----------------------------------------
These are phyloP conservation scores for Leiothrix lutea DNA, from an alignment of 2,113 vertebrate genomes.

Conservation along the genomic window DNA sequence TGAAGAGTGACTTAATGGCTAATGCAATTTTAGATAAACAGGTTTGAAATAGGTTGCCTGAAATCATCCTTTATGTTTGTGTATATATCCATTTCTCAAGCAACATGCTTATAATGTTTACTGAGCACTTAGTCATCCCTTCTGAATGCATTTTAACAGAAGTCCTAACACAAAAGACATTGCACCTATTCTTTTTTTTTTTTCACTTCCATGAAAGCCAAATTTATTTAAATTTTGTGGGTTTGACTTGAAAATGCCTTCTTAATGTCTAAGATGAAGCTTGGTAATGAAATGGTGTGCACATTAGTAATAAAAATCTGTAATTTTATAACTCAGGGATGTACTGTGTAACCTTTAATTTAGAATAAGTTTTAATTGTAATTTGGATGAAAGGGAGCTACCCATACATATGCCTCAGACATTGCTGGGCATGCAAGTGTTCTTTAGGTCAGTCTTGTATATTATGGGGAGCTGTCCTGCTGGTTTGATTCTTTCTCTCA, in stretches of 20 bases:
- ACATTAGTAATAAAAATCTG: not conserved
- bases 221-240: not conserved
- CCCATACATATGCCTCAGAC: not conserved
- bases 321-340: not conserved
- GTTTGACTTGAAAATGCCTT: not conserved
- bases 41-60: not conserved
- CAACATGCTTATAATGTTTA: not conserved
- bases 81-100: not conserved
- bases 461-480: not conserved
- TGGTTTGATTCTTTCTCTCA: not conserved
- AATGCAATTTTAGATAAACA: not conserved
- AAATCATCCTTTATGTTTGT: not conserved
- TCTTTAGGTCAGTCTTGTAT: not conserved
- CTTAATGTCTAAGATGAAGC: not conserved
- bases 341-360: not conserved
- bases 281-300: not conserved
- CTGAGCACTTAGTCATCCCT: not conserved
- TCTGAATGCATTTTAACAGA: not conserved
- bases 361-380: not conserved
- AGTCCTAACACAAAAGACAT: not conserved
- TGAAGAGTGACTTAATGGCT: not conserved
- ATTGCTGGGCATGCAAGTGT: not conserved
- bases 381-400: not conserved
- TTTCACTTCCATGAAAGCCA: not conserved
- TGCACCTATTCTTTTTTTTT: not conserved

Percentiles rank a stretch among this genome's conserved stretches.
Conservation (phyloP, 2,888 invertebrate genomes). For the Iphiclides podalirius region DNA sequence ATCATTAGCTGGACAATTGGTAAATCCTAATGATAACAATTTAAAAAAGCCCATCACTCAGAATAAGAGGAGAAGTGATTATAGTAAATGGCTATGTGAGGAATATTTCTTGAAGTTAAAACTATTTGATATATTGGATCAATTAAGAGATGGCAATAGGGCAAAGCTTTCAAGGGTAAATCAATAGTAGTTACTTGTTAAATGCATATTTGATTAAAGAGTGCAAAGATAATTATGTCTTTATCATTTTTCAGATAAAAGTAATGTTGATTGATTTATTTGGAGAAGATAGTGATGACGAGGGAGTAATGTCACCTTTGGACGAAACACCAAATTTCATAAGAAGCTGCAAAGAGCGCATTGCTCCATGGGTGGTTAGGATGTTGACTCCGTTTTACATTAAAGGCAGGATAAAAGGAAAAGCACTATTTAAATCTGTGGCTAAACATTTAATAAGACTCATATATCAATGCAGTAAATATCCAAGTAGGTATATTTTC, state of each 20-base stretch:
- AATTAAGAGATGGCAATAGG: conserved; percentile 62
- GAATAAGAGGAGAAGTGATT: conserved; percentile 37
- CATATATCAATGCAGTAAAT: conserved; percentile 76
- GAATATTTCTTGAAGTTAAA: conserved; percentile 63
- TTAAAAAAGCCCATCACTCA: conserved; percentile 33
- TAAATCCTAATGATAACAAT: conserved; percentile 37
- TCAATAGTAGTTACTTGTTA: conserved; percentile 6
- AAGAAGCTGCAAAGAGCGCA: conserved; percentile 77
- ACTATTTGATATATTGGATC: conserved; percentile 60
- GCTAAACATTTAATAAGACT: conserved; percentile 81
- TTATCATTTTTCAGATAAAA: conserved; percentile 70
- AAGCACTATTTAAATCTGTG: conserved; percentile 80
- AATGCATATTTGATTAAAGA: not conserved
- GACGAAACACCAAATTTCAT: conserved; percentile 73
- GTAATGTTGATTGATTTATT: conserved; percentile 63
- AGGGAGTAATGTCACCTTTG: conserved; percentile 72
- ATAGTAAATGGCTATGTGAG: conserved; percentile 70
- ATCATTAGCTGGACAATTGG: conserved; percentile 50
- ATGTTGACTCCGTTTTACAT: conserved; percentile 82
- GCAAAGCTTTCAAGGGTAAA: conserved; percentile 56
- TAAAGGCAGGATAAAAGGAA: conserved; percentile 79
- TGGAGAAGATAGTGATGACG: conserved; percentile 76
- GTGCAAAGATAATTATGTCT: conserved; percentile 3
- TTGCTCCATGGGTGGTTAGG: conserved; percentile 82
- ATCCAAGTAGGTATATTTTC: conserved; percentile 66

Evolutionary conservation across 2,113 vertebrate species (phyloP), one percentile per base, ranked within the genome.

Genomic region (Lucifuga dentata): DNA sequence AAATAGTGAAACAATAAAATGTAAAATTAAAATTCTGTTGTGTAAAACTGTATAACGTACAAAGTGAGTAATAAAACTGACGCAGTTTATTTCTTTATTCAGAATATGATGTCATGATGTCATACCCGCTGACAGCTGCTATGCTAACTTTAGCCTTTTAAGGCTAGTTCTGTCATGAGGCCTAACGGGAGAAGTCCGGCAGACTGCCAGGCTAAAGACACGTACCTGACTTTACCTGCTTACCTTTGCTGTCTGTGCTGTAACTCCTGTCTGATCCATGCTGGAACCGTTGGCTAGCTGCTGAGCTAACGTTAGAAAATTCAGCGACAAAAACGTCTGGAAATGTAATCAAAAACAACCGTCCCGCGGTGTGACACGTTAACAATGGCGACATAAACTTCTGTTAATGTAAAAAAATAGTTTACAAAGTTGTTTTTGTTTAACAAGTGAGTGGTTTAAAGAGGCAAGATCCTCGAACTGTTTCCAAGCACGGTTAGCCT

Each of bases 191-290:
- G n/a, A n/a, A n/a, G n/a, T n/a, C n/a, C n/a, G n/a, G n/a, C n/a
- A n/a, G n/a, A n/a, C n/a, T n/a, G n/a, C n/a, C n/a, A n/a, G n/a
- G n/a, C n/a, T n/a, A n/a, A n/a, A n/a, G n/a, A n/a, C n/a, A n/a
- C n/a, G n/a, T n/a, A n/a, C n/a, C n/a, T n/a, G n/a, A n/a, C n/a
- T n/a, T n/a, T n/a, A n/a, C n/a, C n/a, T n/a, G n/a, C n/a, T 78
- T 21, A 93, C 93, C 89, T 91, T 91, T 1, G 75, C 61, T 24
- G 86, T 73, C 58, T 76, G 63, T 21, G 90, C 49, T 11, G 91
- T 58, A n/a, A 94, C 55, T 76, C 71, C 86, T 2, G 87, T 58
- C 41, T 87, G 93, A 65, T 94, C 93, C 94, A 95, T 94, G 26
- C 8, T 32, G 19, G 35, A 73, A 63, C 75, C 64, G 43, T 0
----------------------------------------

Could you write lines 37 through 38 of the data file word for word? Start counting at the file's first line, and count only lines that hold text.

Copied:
- AAGAAGCTGCAAAGAGCGCA: conserved; percentile 77
- ACTATTTGATATATTGGATC: conserved; percentile 60